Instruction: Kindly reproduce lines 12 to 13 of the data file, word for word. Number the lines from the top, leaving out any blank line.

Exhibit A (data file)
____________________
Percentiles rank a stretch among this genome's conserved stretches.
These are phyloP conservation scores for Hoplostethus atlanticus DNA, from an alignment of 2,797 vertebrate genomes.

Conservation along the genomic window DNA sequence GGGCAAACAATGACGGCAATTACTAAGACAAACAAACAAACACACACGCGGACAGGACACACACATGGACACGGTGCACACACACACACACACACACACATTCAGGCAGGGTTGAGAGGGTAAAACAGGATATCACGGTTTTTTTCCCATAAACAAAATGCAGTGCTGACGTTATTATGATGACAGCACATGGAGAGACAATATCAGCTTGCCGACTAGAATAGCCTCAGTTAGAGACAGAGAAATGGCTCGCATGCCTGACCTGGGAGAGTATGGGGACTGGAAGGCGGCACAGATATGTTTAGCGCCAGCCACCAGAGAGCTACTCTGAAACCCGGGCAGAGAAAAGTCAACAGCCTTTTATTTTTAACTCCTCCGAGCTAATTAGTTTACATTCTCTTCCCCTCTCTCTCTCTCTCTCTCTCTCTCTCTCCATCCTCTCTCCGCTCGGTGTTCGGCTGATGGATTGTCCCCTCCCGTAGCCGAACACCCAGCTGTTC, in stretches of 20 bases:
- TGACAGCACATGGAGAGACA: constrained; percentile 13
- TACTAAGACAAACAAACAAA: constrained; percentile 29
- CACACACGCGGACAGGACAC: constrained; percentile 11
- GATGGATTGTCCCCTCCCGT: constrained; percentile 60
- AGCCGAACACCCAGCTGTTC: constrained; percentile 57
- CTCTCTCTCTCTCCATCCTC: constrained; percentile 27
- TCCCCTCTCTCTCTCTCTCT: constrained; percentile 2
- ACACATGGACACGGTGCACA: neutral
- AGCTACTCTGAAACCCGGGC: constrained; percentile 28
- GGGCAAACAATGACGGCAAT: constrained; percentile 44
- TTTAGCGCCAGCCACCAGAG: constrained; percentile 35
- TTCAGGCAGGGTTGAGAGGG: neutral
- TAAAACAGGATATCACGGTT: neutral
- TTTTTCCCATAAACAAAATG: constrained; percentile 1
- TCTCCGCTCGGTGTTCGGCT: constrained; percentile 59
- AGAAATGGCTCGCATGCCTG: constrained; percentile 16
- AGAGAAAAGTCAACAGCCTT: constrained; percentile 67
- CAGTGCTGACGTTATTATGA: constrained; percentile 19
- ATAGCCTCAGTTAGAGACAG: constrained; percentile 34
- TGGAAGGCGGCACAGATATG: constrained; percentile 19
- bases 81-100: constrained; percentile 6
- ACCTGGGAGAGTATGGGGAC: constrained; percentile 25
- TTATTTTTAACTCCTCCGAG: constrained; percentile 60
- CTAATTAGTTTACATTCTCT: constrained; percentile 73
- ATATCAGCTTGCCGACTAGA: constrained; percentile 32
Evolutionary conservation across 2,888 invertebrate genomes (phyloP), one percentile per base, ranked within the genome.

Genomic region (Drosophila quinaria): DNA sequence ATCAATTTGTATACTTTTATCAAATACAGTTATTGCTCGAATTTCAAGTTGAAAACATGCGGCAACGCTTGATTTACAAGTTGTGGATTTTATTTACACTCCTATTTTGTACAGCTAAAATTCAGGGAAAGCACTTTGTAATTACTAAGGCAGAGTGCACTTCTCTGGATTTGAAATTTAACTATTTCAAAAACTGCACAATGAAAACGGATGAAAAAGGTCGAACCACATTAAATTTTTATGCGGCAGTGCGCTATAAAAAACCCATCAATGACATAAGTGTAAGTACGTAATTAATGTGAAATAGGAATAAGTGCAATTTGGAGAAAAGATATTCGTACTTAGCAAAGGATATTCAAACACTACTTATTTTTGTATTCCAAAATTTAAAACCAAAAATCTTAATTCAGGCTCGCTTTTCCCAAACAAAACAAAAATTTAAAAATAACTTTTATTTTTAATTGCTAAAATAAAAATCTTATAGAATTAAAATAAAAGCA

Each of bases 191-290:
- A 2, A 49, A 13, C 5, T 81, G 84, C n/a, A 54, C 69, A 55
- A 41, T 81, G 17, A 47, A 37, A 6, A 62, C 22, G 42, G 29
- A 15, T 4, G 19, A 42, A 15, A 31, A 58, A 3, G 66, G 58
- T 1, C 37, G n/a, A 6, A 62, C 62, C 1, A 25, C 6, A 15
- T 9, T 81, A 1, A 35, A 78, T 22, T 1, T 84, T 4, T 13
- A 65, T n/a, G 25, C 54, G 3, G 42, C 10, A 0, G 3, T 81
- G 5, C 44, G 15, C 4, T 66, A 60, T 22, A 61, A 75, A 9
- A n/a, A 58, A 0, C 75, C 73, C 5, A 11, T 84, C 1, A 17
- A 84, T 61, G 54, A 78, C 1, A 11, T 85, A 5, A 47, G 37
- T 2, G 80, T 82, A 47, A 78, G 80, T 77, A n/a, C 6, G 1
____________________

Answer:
- AGCTACTCTGAAACCCGGGC: constrained; percentile 28
- GGGCAAACAATGACGGCAAT: constrained; percentile 44